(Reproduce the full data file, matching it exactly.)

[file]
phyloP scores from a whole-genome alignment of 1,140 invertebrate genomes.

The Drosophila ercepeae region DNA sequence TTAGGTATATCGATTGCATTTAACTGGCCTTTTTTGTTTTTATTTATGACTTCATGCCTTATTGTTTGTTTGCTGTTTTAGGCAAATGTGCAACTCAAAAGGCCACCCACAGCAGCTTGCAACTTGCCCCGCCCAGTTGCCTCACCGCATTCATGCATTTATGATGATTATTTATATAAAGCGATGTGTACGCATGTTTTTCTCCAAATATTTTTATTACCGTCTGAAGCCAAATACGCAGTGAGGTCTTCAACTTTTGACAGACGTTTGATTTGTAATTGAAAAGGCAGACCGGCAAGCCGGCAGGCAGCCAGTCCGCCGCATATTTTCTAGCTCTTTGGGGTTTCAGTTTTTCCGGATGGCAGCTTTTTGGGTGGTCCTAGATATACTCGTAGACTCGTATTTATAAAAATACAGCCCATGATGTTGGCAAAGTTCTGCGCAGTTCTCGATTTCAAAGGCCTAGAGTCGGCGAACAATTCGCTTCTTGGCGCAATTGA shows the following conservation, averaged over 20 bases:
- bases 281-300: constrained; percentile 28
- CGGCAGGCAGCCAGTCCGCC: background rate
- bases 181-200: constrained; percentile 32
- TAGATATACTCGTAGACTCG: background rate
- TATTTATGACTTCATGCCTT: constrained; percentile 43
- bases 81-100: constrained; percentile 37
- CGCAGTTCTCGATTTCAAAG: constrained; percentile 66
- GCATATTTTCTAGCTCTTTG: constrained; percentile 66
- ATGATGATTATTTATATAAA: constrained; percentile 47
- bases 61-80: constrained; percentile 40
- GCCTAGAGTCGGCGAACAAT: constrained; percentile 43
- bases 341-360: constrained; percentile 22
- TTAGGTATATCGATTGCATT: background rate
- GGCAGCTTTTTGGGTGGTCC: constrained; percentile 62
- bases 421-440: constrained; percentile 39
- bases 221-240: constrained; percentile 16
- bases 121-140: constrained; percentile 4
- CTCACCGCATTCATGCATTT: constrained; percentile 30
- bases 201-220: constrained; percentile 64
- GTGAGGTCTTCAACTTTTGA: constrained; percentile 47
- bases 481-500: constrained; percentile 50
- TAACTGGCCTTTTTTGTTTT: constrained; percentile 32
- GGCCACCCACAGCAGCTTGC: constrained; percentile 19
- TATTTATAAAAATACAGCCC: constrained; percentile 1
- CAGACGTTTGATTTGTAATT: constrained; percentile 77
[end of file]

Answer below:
phyloP scores from a whole-genome alignment of 1,140 invertebrate genomes.

The Drosophila ercepeae region DNA sequence TTAGGTATATCGATTGCATTTAACTGGCCTTTTTTGTTTTTATTTATGACTTCATGCCTTATTGTTTGTTTGCTGTTTTAGGCAAATGTGCAACTCAAAAGGCCACCCACAGCAGCTTGCAACTTGCCCCGCCCAGTTGCCTCACCGCATTCATGCATTTATGATGATTATTTATATAAAGCGATGTGTACGCATGTTTTTCTCCAAATATTTTTATTACCGTCTGAAGCCAAATACGCAGTGAGGTCTTCAACTTTTGACAGACGTTTGATTTGTAATTGAAAAGGCAGACCGGCAAGCCGGCAGGCAGCCAGTCCGCCGCATATTTTCTAGCTCTTTGGGGTTTCAGTTTTTCCGGATGGCAGCTTTTTGGGTGGTCCTAGATATACTCGTAGACTCGTATTTATAAAAATACAGCCCATGATGTTGGCAAAGTTCTGCGCAGTTCTCGATTTCAAAGGCCTAGAGTCGGCGAACAATTCGCTTCTTGGCGCAATTGA shows the following conservation, averaged over 20 bases:
- bases 281-300: constrained; percentile 28
- CGGCAGGCAGCCAGTCCGCC: background rate
- bases 181-200: constrained; percentile 32
- TAGATATACTCGTAGACTCG: background rate
- TATTTATGACTTCATGCCTT: constrained; percentile 43
- bases 81-100: constrained; percentile 37
- CGCAGTTCTCGATTTCAAAG: constrained; percentile 66
- GCATATTTTCTAGCTCTTTG: constrained; percentile 66
- ATGATGATTATTTATATAAA: constrained; percentile 47
- bases 61-80: constrained; percentile 40
- GCCTAGAGTCGGCGAACAAT: constrained; percentile 43
- bases 341-360: constrained; percentile 22
- TTAGGTATATCGATTGCATT: background rate
- GGCAGCTTTTTGGGTGGTCC: constrained; percentile 62
- bases 421-440: constrained; percentile 39
- bases 221-240: constrained; percentile 16
- bases 121-140: constrained; percentile 4
- CTCACCGCATTCATGCATTT: constrained; percentile 30
- bases 201-220: constrained; percentile 64
- GTGAGGTCTTCAACTTTTGA: constrained; percentile 47
- bases 481-500: constrained; percentile 50
- TAACTGGCCTTTTTTGTTTT: constrained; percentile 32
- GGCCACCCACAGCAGCTTGC: constrained; percentile 19
- TATTTATAAAAATACAGCCC: constrained; percentile 1
- CAGACGTTTGATTTGTAATT: constrained; percentile 77